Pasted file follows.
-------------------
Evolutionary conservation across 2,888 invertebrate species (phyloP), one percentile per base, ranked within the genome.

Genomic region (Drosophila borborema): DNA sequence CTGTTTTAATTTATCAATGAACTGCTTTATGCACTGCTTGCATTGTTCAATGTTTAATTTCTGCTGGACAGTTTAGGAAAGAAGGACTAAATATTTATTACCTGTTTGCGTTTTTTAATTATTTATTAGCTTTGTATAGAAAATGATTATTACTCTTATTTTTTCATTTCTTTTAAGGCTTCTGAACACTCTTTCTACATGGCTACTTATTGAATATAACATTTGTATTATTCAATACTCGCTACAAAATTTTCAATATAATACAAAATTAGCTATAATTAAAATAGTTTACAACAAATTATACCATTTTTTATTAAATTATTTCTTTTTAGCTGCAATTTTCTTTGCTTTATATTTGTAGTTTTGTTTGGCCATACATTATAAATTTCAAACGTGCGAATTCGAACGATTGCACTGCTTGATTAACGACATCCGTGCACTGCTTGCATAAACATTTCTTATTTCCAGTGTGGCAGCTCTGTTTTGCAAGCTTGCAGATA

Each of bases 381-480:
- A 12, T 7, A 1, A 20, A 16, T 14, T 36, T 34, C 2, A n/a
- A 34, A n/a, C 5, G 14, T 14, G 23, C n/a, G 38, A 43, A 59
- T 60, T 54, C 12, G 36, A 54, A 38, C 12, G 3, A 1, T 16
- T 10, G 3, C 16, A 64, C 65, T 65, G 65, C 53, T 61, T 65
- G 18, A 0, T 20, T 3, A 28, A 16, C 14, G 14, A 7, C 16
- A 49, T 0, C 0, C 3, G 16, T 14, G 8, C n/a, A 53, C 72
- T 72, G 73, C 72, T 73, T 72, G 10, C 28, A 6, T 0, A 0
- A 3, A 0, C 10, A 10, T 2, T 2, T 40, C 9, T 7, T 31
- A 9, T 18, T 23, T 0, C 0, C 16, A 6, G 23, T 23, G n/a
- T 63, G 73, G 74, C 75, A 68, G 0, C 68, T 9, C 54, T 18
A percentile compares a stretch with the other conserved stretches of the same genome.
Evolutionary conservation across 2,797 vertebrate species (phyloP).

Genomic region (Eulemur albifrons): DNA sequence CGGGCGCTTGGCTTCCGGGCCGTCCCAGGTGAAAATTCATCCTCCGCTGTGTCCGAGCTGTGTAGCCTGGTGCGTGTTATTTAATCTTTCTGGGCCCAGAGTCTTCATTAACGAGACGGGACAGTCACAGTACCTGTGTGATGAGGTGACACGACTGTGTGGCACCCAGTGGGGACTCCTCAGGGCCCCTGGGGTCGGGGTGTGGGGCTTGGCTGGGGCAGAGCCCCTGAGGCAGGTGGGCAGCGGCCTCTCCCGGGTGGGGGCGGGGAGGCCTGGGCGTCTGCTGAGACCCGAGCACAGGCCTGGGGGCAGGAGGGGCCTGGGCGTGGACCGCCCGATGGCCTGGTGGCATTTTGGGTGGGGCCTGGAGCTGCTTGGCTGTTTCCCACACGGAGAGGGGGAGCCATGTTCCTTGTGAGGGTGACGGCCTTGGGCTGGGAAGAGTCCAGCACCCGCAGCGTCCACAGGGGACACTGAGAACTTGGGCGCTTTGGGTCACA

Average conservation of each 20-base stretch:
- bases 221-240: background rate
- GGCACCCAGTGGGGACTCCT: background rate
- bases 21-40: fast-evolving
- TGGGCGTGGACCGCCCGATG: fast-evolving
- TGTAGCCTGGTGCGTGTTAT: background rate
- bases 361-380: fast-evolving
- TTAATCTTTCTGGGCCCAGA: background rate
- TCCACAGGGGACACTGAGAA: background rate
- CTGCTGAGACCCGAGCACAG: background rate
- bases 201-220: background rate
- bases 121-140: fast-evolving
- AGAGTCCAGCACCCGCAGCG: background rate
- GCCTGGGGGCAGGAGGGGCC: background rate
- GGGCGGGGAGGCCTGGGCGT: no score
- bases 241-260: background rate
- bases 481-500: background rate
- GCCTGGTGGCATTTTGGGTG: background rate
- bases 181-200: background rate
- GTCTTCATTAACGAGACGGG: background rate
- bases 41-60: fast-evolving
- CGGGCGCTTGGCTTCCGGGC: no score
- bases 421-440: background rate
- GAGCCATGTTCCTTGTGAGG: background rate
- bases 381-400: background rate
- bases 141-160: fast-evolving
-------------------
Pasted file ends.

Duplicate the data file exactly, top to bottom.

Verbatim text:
Evolutionary conservation across 2,888 invertebrate species (phyloP), one percentile per base, ranked within the genome.

Genomic region (Drosophila borborema): DNA sequence CTGTTTTAATTTATCAATGAACTGCTTTATGCACTGCTTGCATTGTTCAATGTTTAATTTCTGCTGGACAGTTTAGGAAAGAAGGACTAAATATTTATTACCTGTTTGCGTTTTTTAATTATTTATTAGCTTTGTATAGAAAATGATTATTACTCTTATTTTTTCATTTCTTTTAAGGCTTCTGAACACTCTTTCTACATGGCTACTTATTGAATATAACATTTGTATTATTCAATACTCGCTACAAAATTTTCAATATAATACAAAATTAGCTATAATTAAAATAGTTTACAACAAATTATACCATTTTTTATTAAATTATTTCTTTTTAGCTGCAATTTTCTTTGCTTTATATTTGTAGTTTTGTTTGGCCATACATTATAAATTTCAAACGTGCGAATTCGAACGATTGCACTGCTTGATTAACGACATCCGTGCACTGCTTGCATAAACATTTCTTATTTCCAGTGTGGCAGCTCTGTTTTGCAAGCTTGCAGATA

Each of bases 381-480:
- A 12, T 7, A 1, A 20, A 16, T 14, T 36, T 34, C 2, A n/a
- A 34, A n/a, C 5, G 14, T 14, G 23, C n/a, G 38, A 43, A 59
- T 60, T 54, C 12, G 36, A 54, A 38, C 12, G 3, A 1, T 16
- T 10, G 3, C 16, A 64, C 65, T 65, G 65, C 53, T 61, T 65
- G 18, A 0, T 20, T 3, A 28, A 16, C 14, G 14, A 7, C 16
- A 49, T 0, C 0, C 3, G 16, T 14, G 8, C n/a, A 53, C 72
- T 72, G 73, C 72, T 73, T 72, G 10, C 28, A 6, T 0, A 0
- A 3, A 0, C 10, A 10, T 2, T 2, T 40, C 9, T 7, T 31
- A 9, T 18, T 23, T 0, C 0, C 16, A 6, G 23, T 23, G n/a
- T 63, G 73, G 74, C 75, A 68, G 0, C 68, T 9, C 54, T 18
A percentile compares a stretch with the other conserved stretches of the same genome.
Evolutionary conservation across 2,797 vertebrate species (phyloP).

Genomic region (Eulemur albifrons): DNA sequence CGGGCGCTTGGCTTCCGGGCCGTCCCAGGTGAAAATTCATCCTCCGCTGTGTCCGAGCTGTGTAGCCTGGTGCGTGTTATTTAATCTTTCTGGGCCCAGAGTCTTCATTAACGAGACGGGACAGTCACAGTACCTGTGTGATGAGGTGACACGACTGTGTGGCACCCAGTGGGGACTCCTCAGGGCCCCTGGGGTCGGGGTGTGGGGCTTGGCTGGGGCAGAGCCCCTGAGGCAGGTGGGCAGCGGCCTCTCCCGGGTGGGGGCGGGGAGGCCTGGGCGTCTGCTGAGACCCGAGCACAGGCCTGGGGGCAGGAGGGGCCTGGGCGTGGACCGCCCGATGGCCTGGTGGCATTTTGGGTGGGGCCTGGAGCTGCTTGGCTGTTTCCCACACGGAGAGGGGGAGCCATGTTCCTTGTGAGGGTGACGGCCTTGGGCTGGGAAGAGTCCAGCACCCGCAGCGTCCACAGGGGACACTGAGAACTTGGGCGCTTTGGGTCACA

Average conservation of each 20-base stretch:
- bases 221-240: background rate
- GGCACCCAGTGGGGACTCCT: background rate
- bases 21-40: fast-evolving
- TGGGCGTGGACCGCCCGATG: fast-evolving
- TGTAGCCTGGTGCGTGTTAT: background rate
- bases 361-380: fast-evolving
- TTAATCTTTCTGGGCCCAGA: background rate
- TCCACAGGGGACACTGAGAA: background rate
- CTGCTGAGACCCGAGCACAG: background rate
- bases 201-220: background rate
- bases 121-140: fast-evolving
- AGAGTCCAGCACCCGCAGCG: background rate
- GCCTGGGGGCAGGAGGGGCC: background rate
- GGGCGGGGAGGCCTGGGCGT: no score
- bases 241-260: background rate
- bases 481-500: background rate
- GCCTGGTGGCATTTTGGGTG: background rate
- bases 181-200: background rate
- GTCTTCATTAACGAGACGGG: background rate
- bases 41-60: fast-evolving
- CGGGCGCTTGGCTTCCGGGC: no score
- bases 421-440: background rate
- GAGCCATGTTCCTTGTGAGG: background rate
- bases 381-400: background rate
- bases 141-160: fast-evolving